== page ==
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child-labourChild labour is not a rare occurrence.  It is rife within supply chains. Some businesses are doing all they can to eradicate child labour from their supply chains, some are unaware it could even be a problem whilst others are resistant in addressing the issue.

When we speak about child labour we are not talking about children who engage with housework, part-time jobs or provide a helping hand in the family business.  Child labour is defined under Article 3 of ILO Convention No. 182 and includes using children in the following ways:

  • Prostitution
  • Slavery
  • Illegal drugs
  • Pornography

Child Labour is about ‘Labour that jeopardises the physical, mental or moral well-being of a child, either because of its nature or because of the conditions in which it is carried out, is known as “hazardous work”.[1]

There are voices that seek to justify child labour so are there genuine circumstances where the use of child labour in supply chains can be justified?  This is the question that businesses and individuals should ask themselves.

Below is a list of some of the most common justifications with a response that outlines why justifications are nothing more than myths.

Possible justifications for child labour-Myth busting!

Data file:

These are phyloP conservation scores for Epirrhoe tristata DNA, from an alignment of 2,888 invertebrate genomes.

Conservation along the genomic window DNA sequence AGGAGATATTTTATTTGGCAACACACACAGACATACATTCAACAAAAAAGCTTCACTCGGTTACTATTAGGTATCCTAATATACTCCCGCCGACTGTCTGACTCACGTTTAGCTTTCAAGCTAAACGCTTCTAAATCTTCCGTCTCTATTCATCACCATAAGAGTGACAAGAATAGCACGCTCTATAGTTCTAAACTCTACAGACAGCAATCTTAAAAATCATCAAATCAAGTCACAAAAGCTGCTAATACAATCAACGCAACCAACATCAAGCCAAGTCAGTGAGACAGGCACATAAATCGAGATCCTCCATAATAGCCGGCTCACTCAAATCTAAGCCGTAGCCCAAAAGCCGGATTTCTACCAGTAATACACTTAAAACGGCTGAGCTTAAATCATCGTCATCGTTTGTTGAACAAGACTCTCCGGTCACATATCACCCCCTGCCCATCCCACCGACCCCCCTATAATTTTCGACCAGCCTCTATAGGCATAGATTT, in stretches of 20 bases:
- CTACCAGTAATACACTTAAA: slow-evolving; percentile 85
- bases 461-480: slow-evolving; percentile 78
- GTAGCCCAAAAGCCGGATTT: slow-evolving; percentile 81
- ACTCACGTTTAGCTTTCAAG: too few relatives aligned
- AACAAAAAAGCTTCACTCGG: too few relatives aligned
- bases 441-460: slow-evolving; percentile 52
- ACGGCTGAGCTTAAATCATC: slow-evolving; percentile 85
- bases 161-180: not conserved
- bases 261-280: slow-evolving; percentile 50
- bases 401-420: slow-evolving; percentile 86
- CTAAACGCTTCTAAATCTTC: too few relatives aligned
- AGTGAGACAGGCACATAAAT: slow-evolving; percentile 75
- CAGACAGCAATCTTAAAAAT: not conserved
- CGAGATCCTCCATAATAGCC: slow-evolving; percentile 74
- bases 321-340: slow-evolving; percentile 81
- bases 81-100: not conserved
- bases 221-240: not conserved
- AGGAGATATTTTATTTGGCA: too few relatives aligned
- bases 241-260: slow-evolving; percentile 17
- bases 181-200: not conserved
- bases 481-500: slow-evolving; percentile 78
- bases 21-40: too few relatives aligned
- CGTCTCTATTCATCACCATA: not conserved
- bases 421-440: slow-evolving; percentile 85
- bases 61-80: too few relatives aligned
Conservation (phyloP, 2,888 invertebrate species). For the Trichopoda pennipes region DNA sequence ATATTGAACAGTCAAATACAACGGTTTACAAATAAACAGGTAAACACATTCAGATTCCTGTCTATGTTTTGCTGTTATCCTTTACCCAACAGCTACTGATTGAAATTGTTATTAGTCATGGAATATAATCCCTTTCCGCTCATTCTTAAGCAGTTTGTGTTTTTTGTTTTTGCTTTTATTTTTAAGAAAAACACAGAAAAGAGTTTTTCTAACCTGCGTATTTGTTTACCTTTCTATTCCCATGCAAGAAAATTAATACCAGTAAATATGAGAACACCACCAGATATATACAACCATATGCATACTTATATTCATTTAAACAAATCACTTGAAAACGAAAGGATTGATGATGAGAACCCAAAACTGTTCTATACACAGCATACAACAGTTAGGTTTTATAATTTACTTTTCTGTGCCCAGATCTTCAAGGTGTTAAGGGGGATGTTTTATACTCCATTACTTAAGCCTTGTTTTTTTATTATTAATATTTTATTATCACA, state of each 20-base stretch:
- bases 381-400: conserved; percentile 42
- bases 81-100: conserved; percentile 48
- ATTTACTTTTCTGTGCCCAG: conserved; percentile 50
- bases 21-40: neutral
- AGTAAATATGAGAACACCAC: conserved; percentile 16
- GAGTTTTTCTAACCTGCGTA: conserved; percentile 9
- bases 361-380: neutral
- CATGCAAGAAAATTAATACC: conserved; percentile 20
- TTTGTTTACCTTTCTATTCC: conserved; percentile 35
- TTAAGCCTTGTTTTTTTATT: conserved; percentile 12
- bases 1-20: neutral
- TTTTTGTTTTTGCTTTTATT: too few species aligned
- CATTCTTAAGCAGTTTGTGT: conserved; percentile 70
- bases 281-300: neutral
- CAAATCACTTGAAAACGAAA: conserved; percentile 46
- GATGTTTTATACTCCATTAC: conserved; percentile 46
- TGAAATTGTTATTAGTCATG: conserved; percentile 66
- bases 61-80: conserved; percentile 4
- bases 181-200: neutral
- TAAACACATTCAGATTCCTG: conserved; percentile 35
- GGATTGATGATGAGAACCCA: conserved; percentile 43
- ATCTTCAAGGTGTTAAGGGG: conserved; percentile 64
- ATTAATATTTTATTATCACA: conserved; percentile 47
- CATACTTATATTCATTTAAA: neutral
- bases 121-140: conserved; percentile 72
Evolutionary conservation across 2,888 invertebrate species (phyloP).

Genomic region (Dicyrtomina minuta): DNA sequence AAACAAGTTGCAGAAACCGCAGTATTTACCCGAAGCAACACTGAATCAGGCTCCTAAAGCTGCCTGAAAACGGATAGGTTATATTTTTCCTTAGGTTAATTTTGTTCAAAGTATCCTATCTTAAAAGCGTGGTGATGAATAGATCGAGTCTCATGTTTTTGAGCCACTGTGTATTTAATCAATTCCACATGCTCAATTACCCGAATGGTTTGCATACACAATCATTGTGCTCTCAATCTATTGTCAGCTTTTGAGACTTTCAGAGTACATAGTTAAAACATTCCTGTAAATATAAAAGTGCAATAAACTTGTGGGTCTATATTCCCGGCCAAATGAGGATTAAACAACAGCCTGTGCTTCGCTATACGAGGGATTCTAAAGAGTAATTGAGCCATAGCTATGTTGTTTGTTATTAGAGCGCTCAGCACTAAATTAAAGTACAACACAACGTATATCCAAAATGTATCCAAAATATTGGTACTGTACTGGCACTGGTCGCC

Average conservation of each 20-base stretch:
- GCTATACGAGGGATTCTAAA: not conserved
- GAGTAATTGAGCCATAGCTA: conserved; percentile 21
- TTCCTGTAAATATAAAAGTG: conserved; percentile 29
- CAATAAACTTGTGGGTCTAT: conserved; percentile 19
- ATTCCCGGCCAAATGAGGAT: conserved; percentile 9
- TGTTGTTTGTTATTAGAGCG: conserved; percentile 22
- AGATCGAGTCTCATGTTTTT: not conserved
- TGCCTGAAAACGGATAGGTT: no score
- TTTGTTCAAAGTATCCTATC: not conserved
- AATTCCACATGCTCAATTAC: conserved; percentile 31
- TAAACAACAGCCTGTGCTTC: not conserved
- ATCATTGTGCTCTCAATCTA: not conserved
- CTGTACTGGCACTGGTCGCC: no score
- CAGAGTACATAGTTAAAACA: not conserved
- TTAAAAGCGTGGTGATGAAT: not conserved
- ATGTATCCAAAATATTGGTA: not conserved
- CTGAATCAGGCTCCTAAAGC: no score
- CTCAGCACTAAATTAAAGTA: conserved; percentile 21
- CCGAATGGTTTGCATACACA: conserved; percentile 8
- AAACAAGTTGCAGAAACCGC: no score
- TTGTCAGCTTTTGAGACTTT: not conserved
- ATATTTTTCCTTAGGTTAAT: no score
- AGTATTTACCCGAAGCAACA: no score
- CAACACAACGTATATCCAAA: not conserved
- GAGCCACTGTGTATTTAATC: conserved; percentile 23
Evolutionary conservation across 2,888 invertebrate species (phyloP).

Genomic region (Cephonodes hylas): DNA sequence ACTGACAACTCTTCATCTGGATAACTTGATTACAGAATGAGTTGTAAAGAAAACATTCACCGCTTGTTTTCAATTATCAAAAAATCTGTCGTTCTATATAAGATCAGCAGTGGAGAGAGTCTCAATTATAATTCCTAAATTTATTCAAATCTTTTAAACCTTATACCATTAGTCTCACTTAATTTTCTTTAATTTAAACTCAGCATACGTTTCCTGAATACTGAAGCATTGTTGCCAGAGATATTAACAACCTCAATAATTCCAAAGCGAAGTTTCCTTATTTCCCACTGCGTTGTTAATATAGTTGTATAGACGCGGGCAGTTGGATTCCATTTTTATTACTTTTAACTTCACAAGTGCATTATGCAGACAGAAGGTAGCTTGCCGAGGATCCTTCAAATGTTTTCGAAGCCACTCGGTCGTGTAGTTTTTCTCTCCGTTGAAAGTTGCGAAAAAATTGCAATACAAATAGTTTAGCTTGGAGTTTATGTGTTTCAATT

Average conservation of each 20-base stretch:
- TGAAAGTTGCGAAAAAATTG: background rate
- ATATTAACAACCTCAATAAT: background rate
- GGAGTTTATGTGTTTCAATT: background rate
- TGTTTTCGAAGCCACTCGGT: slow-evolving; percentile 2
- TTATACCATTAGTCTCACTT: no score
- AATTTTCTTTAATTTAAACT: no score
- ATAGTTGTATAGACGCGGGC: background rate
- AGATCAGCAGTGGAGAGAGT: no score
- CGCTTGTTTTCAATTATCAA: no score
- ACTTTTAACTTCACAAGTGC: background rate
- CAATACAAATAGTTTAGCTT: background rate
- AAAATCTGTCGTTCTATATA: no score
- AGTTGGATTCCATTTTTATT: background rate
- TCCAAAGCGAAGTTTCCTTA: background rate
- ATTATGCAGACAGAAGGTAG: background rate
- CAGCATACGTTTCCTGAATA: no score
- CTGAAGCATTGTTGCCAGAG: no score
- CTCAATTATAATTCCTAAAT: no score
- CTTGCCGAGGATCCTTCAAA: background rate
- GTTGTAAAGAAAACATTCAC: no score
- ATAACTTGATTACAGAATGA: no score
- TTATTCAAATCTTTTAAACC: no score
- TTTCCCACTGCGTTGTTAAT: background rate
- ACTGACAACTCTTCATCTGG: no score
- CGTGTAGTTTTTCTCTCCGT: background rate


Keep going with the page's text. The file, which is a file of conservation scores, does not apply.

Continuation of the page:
Justification 1. Without child labour a family could not survive.  Children can bring in vital income to a family by helping the family business or working externally.  This justification can be summed in one word: POVERTY.

 

Myth busting:. Jo Becker who is the Children’s Rights Advocacy Director from Human Rights Watch said that “Child labour may be seen as a short-term solution to economic hardship, but it is actually a cause of poverty.”  Child labour keeps children from being educated.  Without education then the next generation of children remain illiterate and incapable of working their way out of the cycle of poverty.

Justification 2. Small businesses in developing countries benefit from using child labour as they can pay less wages.  Families also benefit as they receive some form of income opposed to none.

Myth busting: Child labour is a cause of adult unemployment.  Children are paid far less and made to work longer hours which is a far more attractive proposition for those businesses seeking to operate as cheaply as possible.  Adult workers are then left without an income continuing the poverty cycle that then throws children back into the labour market.

Justification 3: Due to cultural views, young girls are less likely to be educated especially if she has male siblings.  Child labour provides some form of income and/or work for young girls.

Myth busting: Child labour supports discrimination against girls and keeps them from being educated.  Girls can end up being used in the sex industry or remain at home receiving little or no education.

Justification 4. Children are necessary to carry out essential work that requires their small hands for intricate work or their small frames in confined spaces such as mines.

Myth busting: Child labour forces children to perform life threatening work that should only be performed by skilled and trained adults where relevant health and safety systems are in place.

THE UK’s ROLE

As a country in the 1800’s the UK sought to outlaw the practice of children in the labour force.  Long gone are the days of child chimney sweeps with soot covered faces or work houses for children to earn their keep and provide a minimal income for their impoverished families.